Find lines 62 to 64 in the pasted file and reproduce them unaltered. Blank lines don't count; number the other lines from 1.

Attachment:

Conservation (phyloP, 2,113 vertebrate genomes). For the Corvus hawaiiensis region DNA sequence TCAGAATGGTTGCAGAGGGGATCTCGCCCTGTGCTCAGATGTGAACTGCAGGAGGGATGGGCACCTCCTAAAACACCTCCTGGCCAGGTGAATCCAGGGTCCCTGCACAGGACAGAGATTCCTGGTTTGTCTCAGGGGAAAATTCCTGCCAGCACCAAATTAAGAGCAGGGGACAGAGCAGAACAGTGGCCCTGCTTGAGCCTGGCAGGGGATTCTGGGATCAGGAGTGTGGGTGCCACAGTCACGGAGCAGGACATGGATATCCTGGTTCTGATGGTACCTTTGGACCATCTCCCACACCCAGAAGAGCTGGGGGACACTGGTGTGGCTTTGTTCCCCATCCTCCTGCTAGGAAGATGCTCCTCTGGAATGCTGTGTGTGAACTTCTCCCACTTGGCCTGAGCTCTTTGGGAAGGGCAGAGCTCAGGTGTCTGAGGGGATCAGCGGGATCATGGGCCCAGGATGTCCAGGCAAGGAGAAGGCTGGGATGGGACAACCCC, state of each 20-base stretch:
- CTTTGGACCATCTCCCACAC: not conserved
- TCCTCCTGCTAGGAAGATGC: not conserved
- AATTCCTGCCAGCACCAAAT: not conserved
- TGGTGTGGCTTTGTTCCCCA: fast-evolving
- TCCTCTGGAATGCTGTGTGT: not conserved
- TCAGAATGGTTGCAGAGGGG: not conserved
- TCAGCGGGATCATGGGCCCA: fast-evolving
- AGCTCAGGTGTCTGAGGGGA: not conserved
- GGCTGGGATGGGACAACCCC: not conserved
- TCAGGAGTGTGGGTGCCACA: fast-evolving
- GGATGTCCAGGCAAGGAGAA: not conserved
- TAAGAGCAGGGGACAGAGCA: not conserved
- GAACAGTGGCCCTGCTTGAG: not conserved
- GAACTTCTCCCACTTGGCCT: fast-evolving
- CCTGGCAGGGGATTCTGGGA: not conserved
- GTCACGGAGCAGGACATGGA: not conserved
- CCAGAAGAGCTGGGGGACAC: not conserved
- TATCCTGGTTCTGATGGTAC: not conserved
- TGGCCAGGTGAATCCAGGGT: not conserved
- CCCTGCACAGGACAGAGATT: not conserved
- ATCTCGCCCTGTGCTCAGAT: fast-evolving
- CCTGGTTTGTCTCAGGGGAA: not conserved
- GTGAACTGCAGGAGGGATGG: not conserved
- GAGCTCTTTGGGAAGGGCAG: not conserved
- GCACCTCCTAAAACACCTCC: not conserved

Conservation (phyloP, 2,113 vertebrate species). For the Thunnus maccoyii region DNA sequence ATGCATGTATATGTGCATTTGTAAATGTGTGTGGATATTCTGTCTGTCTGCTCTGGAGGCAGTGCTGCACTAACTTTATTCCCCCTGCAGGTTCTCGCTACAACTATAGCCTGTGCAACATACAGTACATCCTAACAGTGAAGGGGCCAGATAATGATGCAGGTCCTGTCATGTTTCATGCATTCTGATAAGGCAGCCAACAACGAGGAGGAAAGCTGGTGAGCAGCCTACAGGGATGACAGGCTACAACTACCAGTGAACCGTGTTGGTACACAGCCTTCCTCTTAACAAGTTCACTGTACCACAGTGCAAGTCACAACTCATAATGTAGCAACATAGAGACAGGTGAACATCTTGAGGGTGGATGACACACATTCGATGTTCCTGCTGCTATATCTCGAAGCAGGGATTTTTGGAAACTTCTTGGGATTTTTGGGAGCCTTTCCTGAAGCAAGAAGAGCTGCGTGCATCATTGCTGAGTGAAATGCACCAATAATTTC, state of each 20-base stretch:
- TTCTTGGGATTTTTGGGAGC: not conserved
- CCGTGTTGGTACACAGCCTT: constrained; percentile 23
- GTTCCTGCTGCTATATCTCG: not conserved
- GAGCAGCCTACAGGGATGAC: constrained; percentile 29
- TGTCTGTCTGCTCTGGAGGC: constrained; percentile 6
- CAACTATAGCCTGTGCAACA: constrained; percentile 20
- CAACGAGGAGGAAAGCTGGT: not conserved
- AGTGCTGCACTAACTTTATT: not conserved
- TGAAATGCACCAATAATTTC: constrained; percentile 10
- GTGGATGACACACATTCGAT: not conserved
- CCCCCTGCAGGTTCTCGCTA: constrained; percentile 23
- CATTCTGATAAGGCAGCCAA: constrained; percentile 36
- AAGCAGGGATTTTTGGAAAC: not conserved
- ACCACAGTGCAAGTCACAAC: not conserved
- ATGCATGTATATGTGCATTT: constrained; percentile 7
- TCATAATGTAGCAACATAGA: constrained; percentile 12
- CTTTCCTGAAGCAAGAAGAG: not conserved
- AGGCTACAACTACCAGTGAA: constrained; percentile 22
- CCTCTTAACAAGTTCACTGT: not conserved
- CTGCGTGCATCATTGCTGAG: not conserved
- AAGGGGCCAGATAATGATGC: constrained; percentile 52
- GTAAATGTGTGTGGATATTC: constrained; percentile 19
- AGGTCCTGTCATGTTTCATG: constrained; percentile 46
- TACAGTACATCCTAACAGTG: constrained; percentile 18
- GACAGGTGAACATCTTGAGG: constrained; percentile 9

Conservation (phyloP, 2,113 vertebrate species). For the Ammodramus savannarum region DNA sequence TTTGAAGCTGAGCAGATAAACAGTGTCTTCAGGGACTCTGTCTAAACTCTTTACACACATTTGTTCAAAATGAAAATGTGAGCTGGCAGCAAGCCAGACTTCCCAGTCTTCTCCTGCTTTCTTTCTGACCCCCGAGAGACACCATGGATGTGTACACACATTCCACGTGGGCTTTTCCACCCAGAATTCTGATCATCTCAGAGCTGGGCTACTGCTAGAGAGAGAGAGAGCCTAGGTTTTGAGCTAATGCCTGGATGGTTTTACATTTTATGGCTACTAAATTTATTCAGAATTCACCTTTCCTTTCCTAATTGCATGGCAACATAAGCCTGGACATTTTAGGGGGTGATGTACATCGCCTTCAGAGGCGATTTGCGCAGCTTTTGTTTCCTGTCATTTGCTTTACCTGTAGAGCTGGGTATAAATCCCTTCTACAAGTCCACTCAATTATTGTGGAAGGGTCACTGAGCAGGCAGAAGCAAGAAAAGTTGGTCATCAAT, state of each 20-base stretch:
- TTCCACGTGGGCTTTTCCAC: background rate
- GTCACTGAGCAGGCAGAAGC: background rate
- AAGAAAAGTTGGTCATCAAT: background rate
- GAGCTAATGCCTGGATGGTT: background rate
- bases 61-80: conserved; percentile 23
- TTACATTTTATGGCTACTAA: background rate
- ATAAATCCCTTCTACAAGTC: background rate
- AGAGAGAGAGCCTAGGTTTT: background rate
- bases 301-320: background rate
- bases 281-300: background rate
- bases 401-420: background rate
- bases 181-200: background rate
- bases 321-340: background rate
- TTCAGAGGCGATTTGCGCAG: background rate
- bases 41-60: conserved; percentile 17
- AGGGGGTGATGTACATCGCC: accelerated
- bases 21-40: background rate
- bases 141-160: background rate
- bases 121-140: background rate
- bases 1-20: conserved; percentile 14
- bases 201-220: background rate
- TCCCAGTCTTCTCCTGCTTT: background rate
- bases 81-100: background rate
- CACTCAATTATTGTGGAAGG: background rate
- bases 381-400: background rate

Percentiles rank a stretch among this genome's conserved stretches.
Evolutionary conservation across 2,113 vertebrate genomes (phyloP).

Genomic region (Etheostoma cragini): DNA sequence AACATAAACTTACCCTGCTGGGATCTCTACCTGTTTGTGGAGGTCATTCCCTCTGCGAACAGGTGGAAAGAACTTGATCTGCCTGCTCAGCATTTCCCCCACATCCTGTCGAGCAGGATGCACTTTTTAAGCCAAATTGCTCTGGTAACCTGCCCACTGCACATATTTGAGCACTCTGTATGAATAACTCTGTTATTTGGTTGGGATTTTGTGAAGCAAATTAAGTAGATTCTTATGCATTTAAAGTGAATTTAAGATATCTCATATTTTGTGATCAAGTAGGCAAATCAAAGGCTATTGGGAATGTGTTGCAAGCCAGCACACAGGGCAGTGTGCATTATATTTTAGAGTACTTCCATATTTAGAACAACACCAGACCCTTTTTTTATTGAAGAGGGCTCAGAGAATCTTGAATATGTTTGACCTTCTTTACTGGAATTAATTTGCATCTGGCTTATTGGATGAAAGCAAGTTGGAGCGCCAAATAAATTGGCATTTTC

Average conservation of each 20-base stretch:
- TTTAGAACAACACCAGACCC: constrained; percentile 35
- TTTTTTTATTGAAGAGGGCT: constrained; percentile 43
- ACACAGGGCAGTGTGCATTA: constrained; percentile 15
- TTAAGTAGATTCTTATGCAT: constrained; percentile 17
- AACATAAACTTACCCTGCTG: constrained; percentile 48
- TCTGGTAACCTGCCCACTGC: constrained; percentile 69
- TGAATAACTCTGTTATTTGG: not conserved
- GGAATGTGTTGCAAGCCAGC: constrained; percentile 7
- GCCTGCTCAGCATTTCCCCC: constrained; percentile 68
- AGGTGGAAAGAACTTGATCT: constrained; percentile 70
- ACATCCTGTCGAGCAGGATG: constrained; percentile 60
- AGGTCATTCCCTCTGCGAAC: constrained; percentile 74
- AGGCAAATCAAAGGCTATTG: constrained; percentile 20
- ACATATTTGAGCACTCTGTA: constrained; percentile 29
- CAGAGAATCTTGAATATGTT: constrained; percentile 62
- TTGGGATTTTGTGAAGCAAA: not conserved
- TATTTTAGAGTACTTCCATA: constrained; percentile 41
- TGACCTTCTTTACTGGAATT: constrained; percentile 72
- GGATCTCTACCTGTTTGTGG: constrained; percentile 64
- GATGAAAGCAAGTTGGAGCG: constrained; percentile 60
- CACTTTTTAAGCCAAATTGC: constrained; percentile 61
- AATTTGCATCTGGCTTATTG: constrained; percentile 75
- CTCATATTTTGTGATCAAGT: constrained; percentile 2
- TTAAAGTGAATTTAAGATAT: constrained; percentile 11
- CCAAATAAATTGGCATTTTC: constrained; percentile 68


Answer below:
- bases 301-320: background rate
- bases 281-300: background rate
- bases 401-420: background rate